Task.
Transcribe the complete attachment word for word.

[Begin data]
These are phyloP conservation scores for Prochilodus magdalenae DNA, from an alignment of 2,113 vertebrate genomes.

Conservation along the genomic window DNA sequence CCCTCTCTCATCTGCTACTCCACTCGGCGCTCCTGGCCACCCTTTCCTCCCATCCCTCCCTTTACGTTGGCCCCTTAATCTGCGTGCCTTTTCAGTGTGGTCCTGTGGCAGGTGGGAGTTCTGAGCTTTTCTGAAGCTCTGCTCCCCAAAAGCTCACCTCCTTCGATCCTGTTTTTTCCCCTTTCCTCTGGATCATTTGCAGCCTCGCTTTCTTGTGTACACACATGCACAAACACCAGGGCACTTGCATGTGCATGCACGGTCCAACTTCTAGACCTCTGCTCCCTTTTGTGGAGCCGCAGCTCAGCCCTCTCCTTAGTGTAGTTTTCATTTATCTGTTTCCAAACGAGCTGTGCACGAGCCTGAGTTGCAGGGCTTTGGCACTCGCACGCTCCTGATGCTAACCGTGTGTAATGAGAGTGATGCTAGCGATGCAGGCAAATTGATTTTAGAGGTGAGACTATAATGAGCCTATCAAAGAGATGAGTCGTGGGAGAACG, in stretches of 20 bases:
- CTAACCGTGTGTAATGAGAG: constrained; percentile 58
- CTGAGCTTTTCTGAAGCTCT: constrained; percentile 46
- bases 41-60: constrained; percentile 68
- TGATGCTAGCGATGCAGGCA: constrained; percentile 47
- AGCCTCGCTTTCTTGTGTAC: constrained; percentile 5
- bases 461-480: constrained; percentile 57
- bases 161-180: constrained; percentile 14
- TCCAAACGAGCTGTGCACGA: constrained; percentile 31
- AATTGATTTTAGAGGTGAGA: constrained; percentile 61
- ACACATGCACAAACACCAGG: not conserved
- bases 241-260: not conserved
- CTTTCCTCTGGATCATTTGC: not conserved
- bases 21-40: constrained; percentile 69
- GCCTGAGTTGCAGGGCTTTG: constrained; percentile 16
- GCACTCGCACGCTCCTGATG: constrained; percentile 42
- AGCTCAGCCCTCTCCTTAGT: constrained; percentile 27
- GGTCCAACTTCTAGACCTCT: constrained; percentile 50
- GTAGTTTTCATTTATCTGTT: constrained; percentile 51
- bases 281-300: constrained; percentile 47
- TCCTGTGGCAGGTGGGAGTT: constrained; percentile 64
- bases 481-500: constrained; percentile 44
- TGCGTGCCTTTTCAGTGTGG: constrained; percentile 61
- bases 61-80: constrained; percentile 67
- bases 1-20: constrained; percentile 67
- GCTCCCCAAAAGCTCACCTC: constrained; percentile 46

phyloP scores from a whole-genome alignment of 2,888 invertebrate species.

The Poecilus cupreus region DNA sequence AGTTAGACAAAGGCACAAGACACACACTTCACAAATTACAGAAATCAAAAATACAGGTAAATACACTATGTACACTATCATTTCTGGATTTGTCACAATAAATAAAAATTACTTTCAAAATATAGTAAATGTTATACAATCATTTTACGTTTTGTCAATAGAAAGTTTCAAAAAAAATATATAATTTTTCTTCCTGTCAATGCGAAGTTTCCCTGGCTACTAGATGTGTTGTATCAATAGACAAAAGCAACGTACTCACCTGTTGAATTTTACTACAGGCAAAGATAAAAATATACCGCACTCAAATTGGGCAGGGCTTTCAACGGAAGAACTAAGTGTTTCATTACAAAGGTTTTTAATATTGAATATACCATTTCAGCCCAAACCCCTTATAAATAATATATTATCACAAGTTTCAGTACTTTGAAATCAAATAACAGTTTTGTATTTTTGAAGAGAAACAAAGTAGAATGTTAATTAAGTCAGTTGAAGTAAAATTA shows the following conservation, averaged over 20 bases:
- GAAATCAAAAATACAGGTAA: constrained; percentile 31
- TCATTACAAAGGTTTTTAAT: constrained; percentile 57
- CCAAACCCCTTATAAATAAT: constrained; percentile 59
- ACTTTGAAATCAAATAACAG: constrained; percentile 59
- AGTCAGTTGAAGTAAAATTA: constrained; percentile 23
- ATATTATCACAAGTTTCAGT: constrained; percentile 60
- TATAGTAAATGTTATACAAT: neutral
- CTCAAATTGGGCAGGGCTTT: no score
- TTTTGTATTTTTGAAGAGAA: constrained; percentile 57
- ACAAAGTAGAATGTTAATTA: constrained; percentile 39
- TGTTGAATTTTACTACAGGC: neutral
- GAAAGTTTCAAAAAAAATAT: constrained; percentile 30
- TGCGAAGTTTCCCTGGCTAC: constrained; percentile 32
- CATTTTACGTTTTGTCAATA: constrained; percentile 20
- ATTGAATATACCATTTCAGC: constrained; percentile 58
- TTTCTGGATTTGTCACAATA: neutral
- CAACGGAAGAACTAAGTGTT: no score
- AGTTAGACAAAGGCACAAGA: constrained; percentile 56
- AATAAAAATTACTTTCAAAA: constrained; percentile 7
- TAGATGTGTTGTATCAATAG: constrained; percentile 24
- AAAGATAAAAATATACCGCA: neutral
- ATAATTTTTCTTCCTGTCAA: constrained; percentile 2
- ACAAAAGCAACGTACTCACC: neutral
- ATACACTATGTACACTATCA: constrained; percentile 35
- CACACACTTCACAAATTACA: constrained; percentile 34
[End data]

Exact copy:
These are phyloP conservation scores for Prochilodus magdalenae DNA, from an alignment of 2,113 vertebrate genomes.

Conservation along the genomic window DNA sequence CCCTCTCTCATCTGCTACTCCACTCGGCGCTCCTGGCCACCCTTTCCTCCCATCCCTCCCTTTACGTTGGCCCCTTAATCTGCGTGCCTTTTCAGTGTGGTCCTGTGGCAGGTGGGAGTTCTGAGCTTTTCTGAAGCTCTGCTCCCCAAAAGCTCACCTCCTTCGATCCTGTTTTTTCCCCTTTCCTCTGGATCATTTGCAGCCTCGCTTTCTTGTGTACACACATGCACAAACACCAGGGCACTTGCATGTGCATGCACGGTCCAACTTCTAGACCTCTGCTCCCTTTTGTGGAGCCGCAGCTCAGCCCTCTCCTTAGTGTAGTTTTCATTTATCTGTTTCCAAACGAGCTGTGCACGAGCCTGAGTTGCAGGGCTTTGGCACTCGCACGCTCCTGATGCTAACCGTGTGTAATGAGAGTGATGCTAGCGATGCAGGCAAATTGATTTTAGAGGTGAGACTATAATGAGCCTATCAAAGAGATGAGTCGTGGGAGAACG, in stretches of 20 bases:
- CTAACCGTGTGTAATGAGAG: constrained; percentile 58
- CTGAGCTTTTCTGAAGCTCT: constrained; percentile 46
- bases 41-60: constrained; percentile 68
- TGATGCTAGCGATGCAGGCA: constrained; percentile 47
- AGCCTCGCTTTCTTGTGTAC: constrained; percentile 5
- bases 461-480: constrained; percentile 57
- bases 161-180: constrained; percentile 14
- TCCAAACGAGCTGTGCACGA: constrained; percentile 31
- AATTGATTTTAGAGGTGAGA: constrained; percentile 61
- ACACATGCACAAACACCAGG: not conserved
- bases 241-260: not conserved
- CTTTCCTCTGGATCATTTGC: not conserved
- bases 21-40: constrained; percentile 69
- GCCTGAGTTGCAGGGCTTTG: constrained; percentile 16
- GCACTCGCACGCTCCTGATG: constrained; percentile 42
- AGCTCAGCCCTCTCCTTAGT: constrained; percentile 27
- GGTCCAACTTCTAGACCTCT: constrained; percentile 50
- GTAGTTTTCATTTATCTGTT: constrained; percentile 51
- bases 281-300: constrained; percentile 47
- TCCTGTGGCAGGTGGGAGTT: constrained; percentile 64
- bases 481-500: constrained; percentile 44
- TGCGTGCCTTTTCAGTGTGG: constrained; percentile 61
- bases 61-80: constrained; percentile 67
- bases 1-20: constrained; percentile 67
- GCTCCCCAAAAGCTCACCTC: constrained; percentile 46

phyloP scores from a whole-genome alignment of 2,888 invertebrate species.

The Poecilus cupreus region DNA sequence AGTTAGACAAAGGCACAAGACACACACTTCACAAATTACAGAAATCAAAAATACAGGTAAATACACTATGTACACTATCATTTCTGGATTTGTCACAATAAATAAAAATTACTTTCAAAATATAGTAAATGTTATACAATCATTTTACGTTTTGTCAATAGAAAGTTTCAAAAAAAATATATAATTTTTCTTCCTGTCAATGCGAAGTTTCCCTGGCTACTAGATGTGTTGTATCAATAGACAAAAGCAACGTACTCACCTGTTGAATTTTACTACAGGCAAAGATAAAAATATACCGCACTCAAATTGGGCAGGGCTTTCAACGGAAGAACTAAGTGTTTCATTACAAAGGTTTTTAATATTGAATATACCATTTCAGCCCAAACCCCTTATAAATAATATATTATCACAAGTTTCAGTACTTTGAAATCAAATAACAGTTTTGTATTTTTGAAGAGAAACAAAGTAGAATGTTAATTAAGTCAGTTGAAGTAAAATTA shows the following conservation, averaged over 20 bases:
- GAAATCAAAAATACAGGTAA: constrained; percentile 31
- TCATTACAAAGGTTTTTAAT: constrained; percentile 57
- CCAAACCCCTTATAAATAAT: constrained; percentile 59
- ACTTTGAAATCAAATAACAG: constrained; percentile 59
- AGTCAGTTGAAGTAAAATTA: constrained; percentile 23
- ATATTATCACAAGTTTCAGT: constrained; percentile 60
- TATAGTAAATGTTATACAAT: neutral
- CTCAAATTGGGCAGGGCTTT: no score
- TTTTGTATTTTTGAAGAGAA: constrained; percentile 57
- ACAAAGTAGAATGTTAATTA: constrained; percentile 39
- TGTTGAATTTTACTACAGGC: neutral
- GAAAGTTTCAAAAAAAATAT: constrained; percentile 30
- TGCGAAGTTTCCCTGGCTAC: constrained; percentile 32
- CATTTTACGTTTTGTCAATA: constrained; percentile 20
- ATTGAATATACCATTTCAGC: constrained; percentile 58
- TTTCTGGATTTGTCACAATA: neutral
- CAACGGAAGAACTAAGTGTT: no score
- AGTTAGACAAAGGCACAAGA: constrained; percentile 56
- AATAAAAATTACTTTCAAAA: constrained; percentile 7
- TAGATGTGTTGTATCAATAG: constrained; percentile 24
- AAAGATAAAAATATACCGCA: neutral
- ATAATTTTTCTTCCTGTCAA: constrained; percentile 2
- ACAAAAGCAACGTACTCACC: neutral
- ATACACTATGTACACTATCA: constrained; percentile 35
- CACACACTTCACAAATTACA: constrained; percentile 34